You can’t advocate for organized labor on Labor Day in a publicly-financed stadium

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I realize that Nats Park is private property and that the Nats can kick anyone out of it they want to. But this still feels wrong:

On Saturday, 17 union organizers with IAM District 4 attended the game, wearing t-shirts that encouraged Nationals Park’s 341 guest service workers to vote “Yes” in an upcoming union election. They claim security kicked them out for wearing the shirts. Two days later on Labor Day itself, another 4 union organizers wearing similar t-shirts were also kicked out.

We’ll take your money for our stadium — and we’ll push hard to make you have to pay for the Metro to run late to benefit us — but don’t you dare come in here and advocate for anything we don’t like!

Like I said: I know it’s legal. But I do think we have a fundamentally screwed up idea of what is public and what is private these days.  And it seems to me that if you want a private club, you should at least pay to build it.

And from last year — equally applicable this year — our reminder that Major League Baseball doesn’t much care for labor to begin with.

The Dodgers lineup looks funny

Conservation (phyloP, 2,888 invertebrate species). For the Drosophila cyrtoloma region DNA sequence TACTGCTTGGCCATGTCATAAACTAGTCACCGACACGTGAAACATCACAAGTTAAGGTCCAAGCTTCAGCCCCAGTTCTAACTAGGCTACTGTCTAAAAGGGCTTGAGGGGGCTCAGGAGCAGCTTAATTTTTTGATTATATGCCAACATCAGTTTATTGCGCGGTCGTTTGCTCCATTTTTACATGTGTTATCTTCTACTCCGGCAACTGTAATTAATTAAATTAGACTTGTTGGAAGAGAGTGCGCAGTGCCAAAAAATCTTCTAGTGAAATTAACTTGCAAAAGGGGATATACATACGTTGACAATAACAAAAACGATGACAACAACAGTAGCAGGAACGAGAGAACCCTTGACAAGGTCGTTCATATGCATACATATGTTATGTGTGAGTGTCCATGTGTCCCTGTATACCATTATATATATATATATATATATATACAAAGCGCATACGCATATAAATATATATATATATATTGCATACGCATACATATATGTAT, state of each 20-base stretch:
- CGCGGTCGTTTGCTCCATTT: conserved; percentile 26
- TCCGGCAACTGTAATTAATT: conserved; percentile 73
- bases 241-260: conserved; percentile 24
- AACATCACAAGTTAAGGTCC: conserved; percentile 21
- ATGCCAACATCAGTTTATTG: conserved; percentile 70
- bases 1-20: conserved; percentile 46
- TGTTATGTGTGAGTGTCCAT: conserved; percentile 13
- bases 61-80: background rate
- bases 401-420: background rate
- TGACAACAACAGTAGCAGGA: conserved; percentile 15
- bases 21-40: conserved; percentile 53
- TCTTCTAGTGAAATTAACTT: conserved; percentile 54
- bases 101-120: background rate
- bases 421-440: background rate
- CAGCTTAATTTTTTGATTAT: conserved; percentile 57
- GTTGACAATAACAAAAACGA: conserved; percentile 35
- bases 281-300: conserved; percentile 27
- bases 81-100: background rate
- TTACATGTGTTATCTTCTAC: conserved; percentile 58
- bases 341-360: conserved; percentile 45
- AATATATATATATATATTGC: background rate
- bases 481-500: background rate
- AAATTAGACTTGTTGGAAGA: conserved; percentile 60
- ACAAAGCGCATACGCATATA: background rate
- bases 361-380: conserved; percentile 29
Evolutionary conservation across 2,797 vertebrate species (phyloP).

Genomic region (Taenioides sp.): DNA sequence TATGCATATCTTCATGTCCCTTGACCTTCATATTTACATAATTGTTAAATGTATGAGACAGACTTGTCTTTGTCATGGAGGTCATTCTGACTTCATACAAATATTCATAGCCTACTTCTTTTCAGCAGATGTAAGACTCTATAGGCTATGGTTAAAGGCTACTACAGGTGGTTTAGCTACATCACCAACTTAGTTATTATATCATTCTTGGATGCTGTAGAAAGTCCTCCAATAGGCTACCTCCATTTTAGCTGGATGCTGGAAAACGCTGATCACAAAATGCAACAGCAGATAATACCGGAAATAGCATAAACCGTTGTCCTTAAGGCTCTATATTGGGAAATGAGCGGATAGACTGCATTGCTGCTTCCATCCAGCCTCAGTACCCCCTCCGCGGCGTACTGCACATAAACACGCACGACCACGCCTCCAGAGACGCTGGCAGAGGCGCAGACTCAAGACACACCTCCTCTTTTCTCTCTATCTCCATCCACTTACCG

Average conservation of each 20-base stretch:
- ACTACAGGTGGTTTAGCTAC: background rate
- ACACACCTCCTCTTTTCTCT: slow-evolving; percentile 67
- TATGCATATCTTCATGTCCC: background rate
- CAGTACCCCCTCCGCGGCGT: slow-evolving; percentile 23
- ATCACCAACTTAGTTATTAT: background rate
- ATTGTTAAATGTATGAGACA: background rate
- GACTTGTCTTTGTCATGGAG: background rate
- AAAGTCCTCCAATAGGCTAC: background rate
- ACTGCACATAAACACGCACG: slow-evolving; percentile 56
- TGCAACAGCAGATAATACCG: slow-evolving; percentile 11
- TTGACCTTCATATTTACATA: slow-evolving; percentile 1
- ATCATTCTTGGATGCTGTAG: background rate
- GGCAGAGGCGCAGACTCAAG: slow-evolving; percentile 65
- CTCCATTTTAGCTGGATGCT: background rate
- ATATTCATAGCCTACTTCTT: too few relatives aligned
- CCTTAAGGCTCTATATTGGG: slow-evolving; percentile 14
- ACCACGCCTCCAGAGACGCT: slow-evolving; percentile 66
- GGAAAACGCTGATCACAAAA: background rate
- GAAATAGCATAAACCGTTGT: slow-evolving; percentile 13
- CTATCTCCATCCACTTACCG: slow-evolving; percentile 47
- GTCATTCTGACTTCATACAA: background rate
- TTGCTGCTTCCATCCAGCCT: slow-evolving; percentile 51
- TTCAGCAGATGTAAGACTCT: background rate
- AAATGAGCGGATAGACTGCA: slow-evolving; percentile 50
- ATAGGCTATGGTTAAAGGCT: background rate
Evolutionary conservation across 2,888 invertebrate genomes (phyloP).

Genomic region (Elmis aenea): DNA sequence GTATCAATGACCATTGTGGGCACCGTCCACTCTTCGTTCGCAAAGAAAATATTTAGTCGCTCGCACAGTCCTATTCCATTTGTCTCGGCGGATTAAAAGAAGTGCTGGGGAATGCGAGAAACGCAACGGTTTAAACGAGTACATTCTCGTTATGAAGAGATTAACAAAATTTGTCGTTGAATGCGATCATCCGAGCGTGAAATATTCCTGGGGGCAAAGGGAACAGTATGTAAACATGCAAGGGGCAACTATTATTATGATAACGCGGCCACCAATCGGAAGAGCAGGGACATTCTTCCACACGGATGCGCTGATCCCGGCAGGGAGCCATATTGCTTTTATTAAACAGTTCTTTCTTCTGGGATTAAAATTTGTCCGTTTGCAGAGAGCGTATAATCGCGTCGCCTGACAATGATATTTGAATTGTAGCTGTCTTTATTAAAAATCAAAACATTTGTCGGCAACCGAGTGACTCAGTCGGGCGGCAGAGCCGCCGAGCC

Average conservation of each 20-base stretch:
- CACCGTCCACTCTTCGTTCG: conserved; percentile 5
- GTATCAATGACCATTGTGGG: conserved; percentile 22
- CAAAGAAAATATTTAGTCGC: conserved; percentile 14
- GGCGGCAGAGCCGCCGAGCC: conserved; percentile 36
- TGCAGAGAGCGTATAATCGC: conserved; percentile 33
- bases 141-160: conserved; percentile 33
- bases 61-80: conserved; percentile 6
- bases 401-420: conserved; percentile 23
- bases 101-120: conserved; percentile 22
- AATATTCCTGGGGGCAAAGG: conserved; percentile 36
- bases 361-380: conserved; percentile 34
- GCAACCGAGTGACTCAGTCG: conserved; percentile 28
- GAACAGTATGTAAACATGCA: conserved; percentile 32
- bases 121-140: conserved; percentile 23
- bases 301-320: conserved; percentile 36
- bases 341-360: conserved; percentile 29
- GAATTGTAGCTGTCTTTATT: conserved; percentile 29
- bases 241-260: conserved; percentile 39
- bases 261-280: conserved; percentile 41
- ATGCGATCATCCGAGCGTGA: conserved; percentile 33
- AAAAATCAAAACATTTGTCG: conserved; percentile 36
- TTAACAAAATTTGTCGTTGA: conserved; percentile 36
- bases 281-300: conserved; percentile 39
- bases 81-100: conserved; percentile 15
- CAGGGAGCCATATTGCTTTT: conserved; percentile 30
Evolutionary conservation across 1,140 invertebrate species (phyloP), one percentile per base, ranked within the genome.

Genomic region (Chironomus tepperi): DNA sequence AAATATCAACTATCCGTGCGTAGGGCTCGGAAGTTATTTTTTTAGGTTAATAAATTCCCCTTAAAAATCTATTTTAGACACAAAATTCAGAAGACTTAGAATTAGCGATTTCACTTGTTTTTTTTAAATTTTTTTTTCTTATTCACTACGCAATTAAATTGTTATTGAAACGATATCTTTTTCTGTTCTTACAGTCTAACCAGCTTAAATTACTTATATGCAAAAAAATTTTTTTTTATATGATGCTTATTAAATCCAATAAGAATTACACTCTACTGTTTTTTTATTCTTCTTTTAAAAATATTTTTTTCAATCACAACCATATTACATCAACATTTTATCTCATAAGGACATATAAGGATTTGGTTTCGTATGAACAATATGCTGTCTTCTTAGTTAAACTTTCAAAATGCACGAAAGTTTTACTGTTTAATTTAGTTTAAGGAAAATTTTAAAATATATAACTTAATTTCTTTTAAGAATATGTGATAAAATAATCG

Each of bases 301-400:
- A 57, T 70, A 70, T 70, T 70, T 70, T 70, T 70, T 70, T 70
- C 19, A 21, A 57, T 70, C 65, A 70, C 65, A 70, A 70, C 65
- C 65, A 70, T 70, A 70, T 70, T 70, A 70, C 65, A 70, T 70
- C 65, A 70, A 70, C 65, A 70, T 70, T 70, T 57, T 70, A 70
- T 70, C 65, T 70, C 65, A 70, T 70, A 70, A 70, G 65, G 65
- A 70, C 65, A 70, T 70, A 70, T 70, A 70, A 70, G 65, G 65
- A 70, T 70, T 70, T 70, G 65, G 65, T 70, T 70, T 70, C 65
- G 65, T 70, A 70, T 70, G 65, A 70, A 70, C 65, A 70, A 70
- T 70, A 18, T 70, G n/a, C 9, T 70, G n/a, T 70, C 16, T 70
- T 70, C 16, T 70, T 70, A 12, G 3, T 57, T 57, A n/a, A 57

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Lineups come out every day and I look at them every day and I give very little thought to them as long as they include the sorts of players who are appropriate to the game.

On Opening Day everyone important should be playing. Between then and the last day of the season it can be almost anyone depending on health and how much rest they need. In the playoffs it should be the best possible players once again, adjusted for platoon stuff. Usually it all washes by. Managers, our criticisms of them notwithstanding, tend to be pretty good at their jobs.

The Dodgers lineup for Game 6 of the NLCS caught my eye, though, because I can’t remember ever seeing a lineup in which the players were listed, basically, in defensive order. Really, with the exception of the catcher not batting first, have you ever seen a lineup with the defensive positions arranged like this? I haven’t. It’s fun, though!

1. David Freese (R) 1B
2. Max Muncy (L) 2B
3. Justin Turner (R) 3B
4. Manny Machado (R) SS
5. Cody Bellinger (L) CF
6. Chris Taylor (R) LF
7. Yasiel Puig (R) RF
8. Austin Barnes (R) C
9. Hyun-Jin Ryu (R) P

For the Brewers, things are a bit more conventional. Kudos to Craig Counsell for not putting an askterisk or a question mark next to Wade Miley, though, which I presume means he’ll last for more than one batter:

1. Lorenzo Cain (R) CF
2. Christian Yelich (L) RF
3. Ryan Braun (R) LF
4. Travis Shaw (L) 2B
5. Jesus Aguilar (R) 1B
6. Mike Moustakas (L) 3B
7. Erik Kratz (R) C
8. Orlando Arcia (R) SS
9. Wade Miley (L) P

Is it the last Brewers lineup of the season? Tune in tonight to find out.